Monday, October 03, 2005

Strong Condemnation

Not to be all "on" Christopher Hitchens, but he has a strong op-ed today on Slate. The ending is worth quoting at length.
Consider this, look again at the awful carnage in Bali, and shudder if you ever said, or thought, that the bombs in London in July, or the bombs in Baghdad every day, or the bombs in Bali last Friday, are caused by any "policy" but that of the bombers themselves. Note the following:

1) East Timor was for many years, and quite rightly, a signature cause of the Noam Chomsky "left." The near-genocide of its people is an eternal stain on Indonesia and on the Western states that were complicit or silent. Yet Bin Ladenism wants not less of this killing and repression but more. Its demand to re-establish the caliphate is a pro-imperialist demand, not an anti-imperialist one.

2) Random bombings are not a protest against poverty and unemployment. They are a cause of poverty and unemployment and of wider economic dislocation.

3) Hinduism is considered by Bin Ladenists to be a worse heresy even than Christianity or Judaism or Shiism, and its adherents, whether in Bali or Kashmir, are fit only for the edge of the sword. So, it is absurd to think of jihadism—which murders the poor and the brown without compunction—as a movement against the rich and the "white."

So, what did Indonesia do to deserve this, or bring it on itself? How will the slaughter in Bali improve the lot of the Palestinians? Those who look for the connection will be doomed to ask increasingly stupid questions and to be content with increasingly wicked answers.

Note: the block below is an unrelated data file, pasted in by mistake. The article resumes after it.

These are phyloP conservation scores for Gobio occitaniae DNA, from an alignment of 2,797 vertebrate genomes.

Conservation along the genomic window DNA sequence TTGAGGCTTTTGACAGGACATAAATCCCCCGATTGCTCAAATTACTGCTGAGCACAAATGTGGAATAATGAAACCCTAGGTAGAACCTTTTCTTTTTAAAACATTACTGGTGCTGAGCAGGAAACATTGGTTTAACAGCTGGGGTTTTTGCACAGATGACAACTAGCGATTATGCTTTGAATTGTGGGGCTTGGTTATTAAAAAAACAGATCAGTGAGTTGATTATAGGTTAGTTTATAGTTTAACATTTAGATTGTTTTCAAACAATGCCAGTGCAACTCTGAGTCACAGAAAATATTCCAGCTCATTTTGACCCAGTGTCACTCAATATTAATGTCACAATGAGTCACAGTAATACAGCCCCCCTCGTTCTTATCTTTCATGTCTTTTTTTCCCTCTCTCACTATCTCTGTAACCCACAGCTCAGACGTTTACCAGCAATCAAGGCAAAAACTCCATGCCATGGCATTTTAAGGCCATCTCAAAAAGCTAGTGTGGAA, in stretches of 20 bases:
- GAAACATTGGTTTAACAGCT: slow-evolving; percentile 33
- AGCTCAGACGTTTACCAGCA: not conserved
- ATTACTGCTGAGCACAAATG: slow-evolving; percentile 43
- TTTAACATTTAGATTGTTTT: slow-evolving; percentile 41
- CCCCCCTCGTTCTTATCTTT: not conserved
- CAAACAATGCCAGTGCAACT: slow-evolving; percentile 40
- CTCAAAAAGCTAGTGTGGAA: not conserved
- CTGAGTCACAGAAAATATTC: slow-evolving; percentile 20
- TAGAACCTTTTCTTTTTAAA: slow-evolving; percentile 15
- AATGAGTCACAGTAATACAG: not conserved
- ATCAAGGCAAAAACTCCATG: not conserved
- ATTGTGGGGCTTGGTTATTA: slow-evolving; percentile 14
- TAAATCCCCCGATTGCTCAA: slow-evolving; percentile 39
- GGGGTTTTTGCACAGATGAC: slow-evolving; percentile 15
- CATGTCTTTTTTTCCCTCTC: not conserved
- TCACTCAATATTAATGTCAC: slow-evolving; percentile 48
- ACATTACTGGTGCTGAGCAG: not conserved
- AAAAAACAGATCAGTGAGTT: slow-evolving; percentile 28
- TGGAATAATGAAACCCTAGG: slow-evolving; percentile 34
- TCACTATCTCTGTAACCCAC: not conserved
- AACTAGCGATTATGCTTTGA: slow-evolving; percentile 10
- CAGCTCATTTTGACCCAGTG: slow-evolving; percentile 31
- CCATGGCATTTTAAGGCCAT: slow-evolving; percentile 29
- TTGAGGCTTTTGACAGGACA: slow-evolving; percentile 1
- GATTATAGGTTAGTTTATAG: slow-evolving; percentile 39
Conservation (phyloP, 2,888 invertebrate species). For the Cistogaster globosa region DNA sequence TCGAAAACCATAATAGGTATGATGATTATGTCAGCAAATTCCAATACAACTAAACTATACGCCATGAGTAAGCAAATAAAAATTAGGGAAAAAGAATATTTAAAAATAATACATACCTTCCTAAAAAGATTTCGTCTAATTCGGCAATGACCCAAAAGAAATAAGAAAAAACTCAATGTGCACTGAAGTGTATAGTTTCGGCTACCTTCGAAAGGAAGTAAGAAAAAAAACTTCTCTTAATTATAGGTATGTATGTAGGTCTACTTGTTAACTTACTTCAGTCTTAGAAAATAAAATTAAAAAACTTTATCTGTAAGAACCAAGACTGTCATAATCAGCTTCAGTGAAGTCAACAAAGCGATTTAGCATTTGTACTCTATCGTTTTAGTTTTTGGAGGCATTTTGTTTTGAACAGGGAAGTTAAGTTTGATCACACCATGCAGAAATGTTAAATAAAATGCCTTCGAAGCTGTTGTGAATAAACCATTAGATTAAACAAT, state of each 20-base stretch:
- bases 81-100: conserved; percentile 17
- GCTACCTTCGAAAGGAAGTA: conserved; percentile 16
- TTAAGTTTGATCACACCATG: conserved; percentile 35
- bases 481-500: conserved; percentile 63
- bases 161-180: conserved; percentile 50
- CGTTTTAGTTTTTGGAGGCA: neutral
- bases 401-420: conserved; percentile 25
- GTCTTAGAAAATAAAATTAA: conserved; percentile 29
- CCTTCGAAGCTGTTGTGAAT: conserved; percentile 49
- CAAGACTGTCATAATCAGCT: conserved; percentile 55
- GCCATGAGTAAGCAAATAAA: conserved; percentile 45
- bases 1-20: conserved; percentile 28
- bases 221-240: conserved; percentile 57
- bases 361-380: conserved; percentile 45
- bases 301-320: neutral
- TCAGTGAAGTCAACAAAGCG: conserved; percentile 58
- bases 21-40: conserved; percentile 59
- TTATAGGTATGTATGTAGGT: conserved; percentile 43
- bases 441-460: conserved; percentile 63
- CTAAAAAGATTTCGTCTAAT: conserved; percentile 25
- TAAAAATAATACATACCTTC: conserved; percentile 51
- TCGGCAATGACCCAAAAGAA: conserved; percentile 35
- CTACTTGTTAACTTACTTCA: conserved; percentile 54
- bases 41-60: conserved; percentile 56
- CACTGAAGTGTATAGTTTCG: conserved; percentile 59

I don't totally agree with Hitchens here. Western imperialism combined with Islamic fanaticism certainly has played a role in increasing terrorism since 9/11. In most of Bin Laden's communiques to the outside world, he asserts the presence of U.S. troops throughout the Middle East and support for corrupt dictatorships as provocation for his attacks. So, naturally, there is a political element to all of this. The question "why?" is still a good one, if it allows the West, specifically the U.S., to formulate policies that dilute the legitimate hatred and rage caused by Western interference throughout the Middle East for the last century. Essentially this means the U.S. needs to lean on Saudi Arabia and Egypt to become more democratic while assuring both Iraqis and the broader Middle East that they have no plans for permanent military bases on Iraqi soil.

My problem though, which makes me continuously lean to Hitchen's side, is that if U.S. foreign policy was geared around promoting democratization and economic integration (and this a sketchy subject because the U.S. does promote liberal democracy in some places, most of the time much too late ex. East Timor and now Lebanon)Bin Laden and his fanatical Islamist cohorts would still be our enemies. As Hitchens argues rightly, Bin Laden and al Qaeda are seeking to resurrect the caliphate, which would cover the region associated with the Ottoman Empire. Being the humanitarian that he is, Bin Laden, or whatever miscreant that climbed Holy War Inc.'s ladder, would govern the caliphate according to sharia law. Basically, you so don't want to be born gay or as a woman and I'd argue that whoever or whatever you are, you wouldn't want to be born at all.

So if the choice is between an iffy democratic capitalist world lorded over by the United States or a brutal, reactionary imperial theocracy bent on retaking the Middle East and beyond, I'm pretty sure much of the world would pick the former, not the latter. Therefore, it's incumbent upon the United States now to show the world why an U.S. led international system is better -- more stable, more tolerant, more prosperous -- than any of their competitors, whether it be China or the delusional fanatics of Islamic franchise terror.